When you’re applying for a job, you’re looking for more than a series of exciting responsibilities. You simply can’t do your best work unless you’re in an environment where you feel at home. Indeed, the culture of a company should greatly factor in your decision to work there (as well as the company’s decision to hire you!). This month’s interview question asks, What kind of company culture is important to you? In order to best answer this question, here are some questions you need to ask yourself.
What do I want a company to value?
A company’s values dictate nearly everything, from how employees and clients are treated to how professionalism is expressed. Consider which company’s mantras and practices are appealing to you, and where they’re coming from. Do you treasure honesty? Ambition? Innovation? Be truthful with yourself about what values inspire you to do your best—don’t feel pressure to make the answer unique, just authentic.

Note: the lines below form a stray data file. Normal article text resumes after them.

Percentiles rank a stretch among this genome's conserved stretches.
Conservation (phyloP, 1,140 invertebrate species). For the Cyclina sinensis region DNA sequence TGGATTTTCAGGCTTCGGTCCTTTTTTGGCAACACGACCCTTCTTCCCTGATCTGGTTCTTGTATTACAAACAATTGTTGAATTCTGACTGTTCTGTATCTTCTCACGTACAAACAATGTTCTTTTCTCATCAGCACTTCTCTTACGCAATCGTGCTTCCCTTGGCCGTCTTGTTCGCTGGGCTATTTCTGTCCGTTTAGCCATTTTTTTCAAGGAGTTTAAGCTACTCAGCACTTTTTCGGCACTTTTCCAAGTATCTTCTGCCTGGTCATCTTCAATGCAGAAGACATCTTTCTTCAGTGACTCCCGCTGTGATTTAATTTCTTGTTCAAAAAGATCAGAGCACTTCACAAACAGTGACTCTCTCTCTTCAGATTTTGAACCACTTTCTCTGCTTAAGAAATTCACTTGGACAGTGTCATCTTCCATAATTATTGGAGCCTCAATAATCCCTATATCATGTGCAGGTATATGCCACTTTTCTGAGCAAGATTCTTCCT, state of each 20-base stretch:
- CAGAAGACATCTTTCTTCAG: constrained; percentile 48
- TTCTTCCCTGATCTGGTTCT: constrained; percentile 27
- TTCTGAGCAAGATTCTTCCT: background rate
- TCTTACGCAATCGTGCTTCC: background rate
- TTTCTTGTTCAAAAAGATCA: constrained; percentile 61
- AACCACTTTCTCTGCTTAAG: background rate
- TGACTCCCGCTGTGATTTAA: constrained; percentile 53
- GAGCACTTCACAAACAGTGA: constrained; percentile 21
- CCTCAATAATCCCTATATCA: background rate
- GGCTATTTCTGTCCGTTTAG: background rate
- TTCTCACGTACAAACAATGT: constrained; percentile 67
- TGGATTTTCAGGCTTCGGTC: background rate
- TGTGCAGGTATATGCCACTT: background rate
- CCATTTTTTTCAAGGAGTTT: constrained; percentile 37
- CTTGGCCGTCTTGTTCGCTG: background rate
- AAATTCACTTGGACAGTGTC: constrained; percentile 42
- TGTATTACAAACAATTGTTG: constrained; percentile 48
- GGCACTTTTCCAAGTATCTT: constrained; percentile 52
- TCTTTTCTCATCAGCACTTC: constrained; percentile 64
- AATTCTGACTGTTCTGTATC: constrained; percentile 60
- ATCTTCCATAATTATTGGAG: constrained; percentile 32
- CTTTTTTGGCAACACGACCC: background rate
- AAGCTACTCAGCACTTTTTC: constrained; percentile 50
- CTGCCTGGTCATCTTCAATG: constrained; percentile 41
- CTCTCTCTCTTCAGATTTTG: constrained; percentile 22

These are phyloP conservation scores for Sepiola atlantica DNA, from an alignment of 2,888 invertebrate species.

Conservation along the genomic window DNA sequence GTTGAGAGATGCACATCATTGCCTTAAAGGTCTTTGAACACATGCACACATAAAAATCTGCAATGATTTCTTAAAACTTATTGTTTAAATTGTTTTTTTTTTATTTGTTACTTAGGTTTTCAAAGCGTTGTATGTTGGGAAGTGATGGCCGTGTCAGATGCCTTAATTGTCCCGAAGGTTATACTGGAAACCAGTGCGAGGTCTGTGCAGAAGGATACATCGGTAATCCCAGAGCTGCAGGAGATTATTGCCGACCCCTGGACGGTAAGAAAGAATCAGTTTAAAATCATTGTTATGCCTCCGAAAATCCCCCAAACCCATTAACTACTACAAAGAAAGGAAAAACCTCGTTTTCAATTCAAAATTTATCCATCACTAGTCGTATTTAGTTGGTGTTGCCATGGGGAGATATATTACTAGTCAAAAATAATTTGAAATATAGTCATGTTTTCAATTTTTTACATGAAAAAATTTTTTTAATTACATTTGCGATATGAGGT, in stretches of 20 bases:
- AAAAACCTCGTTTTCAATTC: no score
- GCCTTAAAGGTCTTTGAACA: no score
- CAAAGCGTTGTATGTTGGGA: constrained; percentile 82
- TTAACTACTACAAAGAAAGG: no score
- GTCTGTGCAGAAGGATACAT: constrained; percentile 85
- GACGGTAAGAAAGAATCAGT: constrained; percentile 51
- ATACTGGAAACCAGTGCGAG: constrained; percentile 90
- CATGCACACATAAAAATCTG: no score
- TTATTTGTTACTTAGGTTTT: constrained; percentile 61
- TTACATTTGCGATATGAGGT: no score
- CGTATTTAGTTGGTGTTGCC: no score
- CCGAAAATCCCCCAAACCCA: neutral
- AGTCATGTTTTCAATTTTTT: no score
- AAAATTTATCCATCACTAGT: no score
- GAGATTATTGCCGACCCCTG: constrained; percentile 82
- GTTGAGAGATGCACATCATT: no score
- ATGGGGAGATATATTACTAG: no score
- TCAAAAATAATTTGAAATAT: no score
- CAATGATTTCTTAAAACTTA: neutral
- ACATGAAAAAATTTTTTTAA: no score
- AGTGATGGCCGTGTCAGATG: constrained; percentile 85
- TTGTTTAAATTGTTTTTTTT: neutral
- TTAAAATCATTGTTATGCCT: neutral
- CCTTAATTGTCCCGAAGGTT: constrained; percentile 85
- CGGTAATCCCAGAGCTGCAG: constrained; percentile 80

How do I define collaboration?
While your work habits may seem to be an individual issue, giving thought to your relationship to collaboration will be revealing when considering an ideal company culture. Of course most companies encourage collaboration but for different companies that can look like drastically different processes. Ask yourself how and when you like to share ideas, how many people you enjoy working with, the ways in which you prefer to present information, and the ways in which you best receive feedback. Articulating this will no doubt clarify your preferred culture.
What does my dream office look like?
Too often candidate consider the abstract qualities of company culture and overlook the obvious: the physical workspace. Ask yourself, what do you want your ideal office to look like? From Pixar’s central atrium to Bloomberg’s “bullpen” environment to Google’s slide between floors, the actual space in which you work is a large part of the company culture and will absolutely influence your performance.
Don’t try to give an answer you think fits the company at which you’re interviewing— just be honest! It’s not finicky to state your preferences, it demonstrates a self-awareness and confidence that gives you and the company the best shot at a situation where everyone feels happy!
Chaloner, founded in 1979 as Chaloner Associates, is a national executive search firm that focuses on recruiting mid- to senior-level communications, public relations, marketing and investor relations professionals.